Earlier in his career, William Murray, my boss at PRSA, spent 20 years working under Jack Valenti as the COO of the Motion Picture Association of America. Along the way, he learned a little bit about what goes into the production of the Academy Awards, and he always has entertaining stories to share.
(Full disclosure: Keith Trivitt, a founding PRBC blogger, also works for PRSA.)
So Bill was a bit puzzled when I asked if he had seen the Tweet sent on Oscar night by Richard Robbins, AT&T’s director of social innovation. In it, Robbins suggested that the producers of live broadcasts put contingency plans in place for making mid-production changes when the social media buzz turns ugly, as it did in the case of this year’s Oscars.
“Say that again,” Bill asked. “He suggested what?”
That’s right, a plan to make changes on-the-fly. Now, short of having Billy Crystal in a steamer trunk offstage, I’m not sure what realistically could he have been done. And what if the Twitterati don’t like the set, or the music, or the Lifetime Achievement winner, or, God forbid, the statuette? I mean, would spur-of-the-moment changes even be possible? And, does it make sense to react to the Twittersphere’s attitudes and perceptions, given that only 8 percent of online Americans are even using Twitter?
Remember, after all, this strategy didn’t turn out so great when New York’s famed 92nd Street Y tried it.
In November of last year, as part of the Y’s vaunted “Lectures and Conversations” series, New York Times columnist Deborah Solomon was interviewing Steve Martin about his new book, “An Object of Beauty.” Around the discussion’s midpoint, a Y employee passed a note to Solomon, asking her to steer the conversation toward Martin’s acting career. It seems that the Y was being inundated with emails from closed-circuit viewers, who apparently wanted to see Martin playing banjo with a fake arrow through his head or singing King Tut.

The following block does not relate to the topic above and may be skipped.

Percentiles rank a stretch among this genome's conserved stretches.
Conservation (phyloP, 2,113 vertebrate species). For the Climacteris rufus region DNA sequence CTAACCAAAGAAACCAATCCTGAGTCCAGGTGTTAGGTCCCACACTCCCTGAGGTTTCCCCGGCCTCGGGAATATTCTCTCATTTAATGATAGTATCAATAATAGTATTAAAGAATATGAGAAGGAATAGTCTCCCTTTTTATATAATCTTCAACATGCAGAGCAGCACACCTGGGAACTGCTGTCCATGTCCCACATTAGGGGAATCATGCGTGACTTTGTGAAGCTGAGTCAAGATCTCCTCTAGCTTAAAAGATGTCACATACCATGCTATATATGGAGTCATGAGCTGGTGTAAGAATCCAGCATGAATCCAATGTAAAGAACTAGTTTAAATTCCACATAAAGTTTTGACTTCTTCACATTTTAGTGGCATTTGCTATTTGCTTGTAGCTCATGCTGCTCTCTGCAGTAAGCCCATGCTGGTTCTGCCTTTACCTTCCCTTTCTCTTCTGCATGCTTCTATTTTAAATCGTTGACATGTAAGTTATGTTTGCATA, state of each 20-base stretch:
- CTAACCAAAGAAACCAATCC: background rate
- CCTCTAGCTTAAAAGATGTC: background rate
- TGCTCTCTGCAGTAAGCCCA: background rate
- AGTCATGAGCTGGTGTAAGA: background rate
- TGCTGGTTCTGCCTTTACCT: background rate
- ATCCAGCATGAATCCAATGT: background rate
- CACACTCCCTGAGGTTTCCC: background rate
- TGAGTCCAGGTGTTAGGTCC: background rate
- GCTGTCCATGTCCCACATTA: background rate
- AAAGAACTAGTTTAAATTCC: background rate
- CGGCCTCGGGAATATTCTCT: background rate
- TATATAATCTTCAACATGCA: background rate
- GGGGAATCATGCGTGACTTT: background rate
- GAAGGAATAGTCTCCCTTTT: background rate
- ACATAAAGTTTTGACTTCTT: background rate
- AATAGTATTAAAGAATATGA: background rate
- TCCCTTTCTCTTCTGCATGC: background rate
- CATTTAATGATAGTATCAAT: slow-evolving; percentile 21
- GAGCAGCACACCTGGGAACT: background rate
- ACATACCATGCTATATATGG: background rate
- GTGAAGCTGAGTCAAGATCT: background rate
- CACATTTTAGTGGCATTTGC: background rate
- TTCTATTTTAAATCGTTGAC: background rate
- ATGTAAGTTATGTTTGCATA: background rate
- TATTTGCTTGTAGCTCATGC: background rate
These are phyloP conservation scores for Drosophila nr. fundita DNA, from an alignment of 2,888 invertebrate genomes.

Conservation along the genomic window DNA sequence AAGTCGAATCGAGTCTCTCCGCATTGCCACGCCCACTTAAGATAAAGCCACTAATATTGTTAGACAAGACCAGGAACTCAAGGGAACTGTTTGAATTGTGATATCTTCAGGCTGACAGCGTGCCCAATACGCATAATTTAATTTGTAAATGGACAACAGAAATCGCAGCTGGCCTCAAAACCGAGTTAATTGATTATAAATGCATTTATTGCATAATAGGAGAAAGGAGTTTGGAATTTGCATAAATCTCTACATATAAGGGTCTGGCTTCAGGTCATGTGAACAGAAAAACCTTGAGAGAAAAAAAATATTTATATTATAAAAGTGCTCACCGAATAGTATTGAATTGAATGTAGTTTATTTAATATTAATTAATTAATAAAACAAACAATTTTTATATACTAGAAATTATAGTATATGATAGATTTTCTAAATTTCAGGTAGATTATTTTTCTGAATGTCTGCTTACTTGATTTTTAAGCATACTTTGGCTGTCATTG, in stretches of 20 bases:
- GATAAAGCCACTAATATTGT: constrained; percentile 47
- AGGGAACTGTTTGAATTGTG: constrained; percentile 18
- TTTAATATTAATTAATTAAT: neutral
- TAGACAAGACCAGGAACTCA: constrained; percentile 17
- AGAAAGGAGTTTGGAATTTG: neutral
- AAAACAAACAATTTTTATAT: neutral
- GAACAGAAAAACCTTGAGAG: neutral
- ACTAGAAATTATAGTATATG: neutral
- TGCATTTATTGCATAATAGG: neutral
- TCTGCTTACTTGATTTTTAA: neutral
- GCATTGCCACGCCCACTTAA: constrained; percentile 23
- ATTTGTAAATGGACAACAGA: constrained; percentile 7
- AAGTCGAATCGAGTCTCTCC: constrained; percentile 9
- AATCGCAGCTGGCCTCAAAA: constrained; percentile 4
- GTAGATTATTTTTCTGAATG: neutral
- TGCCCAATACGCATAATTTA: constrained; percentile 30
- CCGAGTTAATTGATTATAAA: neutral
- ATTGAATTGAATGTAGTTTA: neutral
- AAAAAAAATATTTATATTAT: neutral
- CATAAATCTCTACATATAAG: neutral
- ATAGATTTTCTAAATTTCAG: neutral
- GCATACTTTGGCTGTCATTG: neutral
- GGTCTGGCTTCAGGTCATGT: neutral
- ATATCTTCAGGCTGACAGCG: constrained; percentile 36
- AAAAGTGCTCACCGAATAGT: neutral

Understandably miffed at the turn of events, Martin Tweeted the next day: “So the 92nd St. Y has determined that the course of its interviews should be dictated in real time by its audience’s emails. Artists beware.”
Martin wasn’t the only one who found the Y’s actions boorish; NPR had a particularly scathing view. It called the real-time redirect “stunning,” and compared it to “demanding your money back because Elton John didn’t play ‘Rocket Man.’” And that was only the tip of the criticism iceberg.
The reality of this brave new social media world in which we live, though, is that everyone with an opinion now has a forum to express it. And memes develop quickly as individuals RT anything they find provocative, with nearly one-third of them never having read the source material.
But beyond that, who or what qualifies all these opinions? Nearly 16,000 Twitter users are self-described “gurus” of one sort or another. And, I can’t even begin to guess how many bloggers view themselves in a similarly authoritative light.
I’m going to go out on a limb here, but my guess is that at least some of these Twitterers and bloggers need to get over themselves. Most aren’t the experts or gurus they would have you believe, but just regular folks with opinions, some intelligent and well-reasoned and some, frankly, just plain nuts.
But sometimes in the social media sphere, it’s hard to tell the diamond from the Diamonique. And herein lies my point (finally).
As public relations professionals, we’ve come to realize (sadly) that the speed, tenor and stridency of social media communications have come to count more than depth, balance, facts and expertise. In other words: You can’t always believe everything you read in the blogosphere. Or, for that matter, elsewhere.
And today, when it seems that everyone is an “expert,” that advice rings truer than ever before. So feel free to ignore everything I’ve just said …
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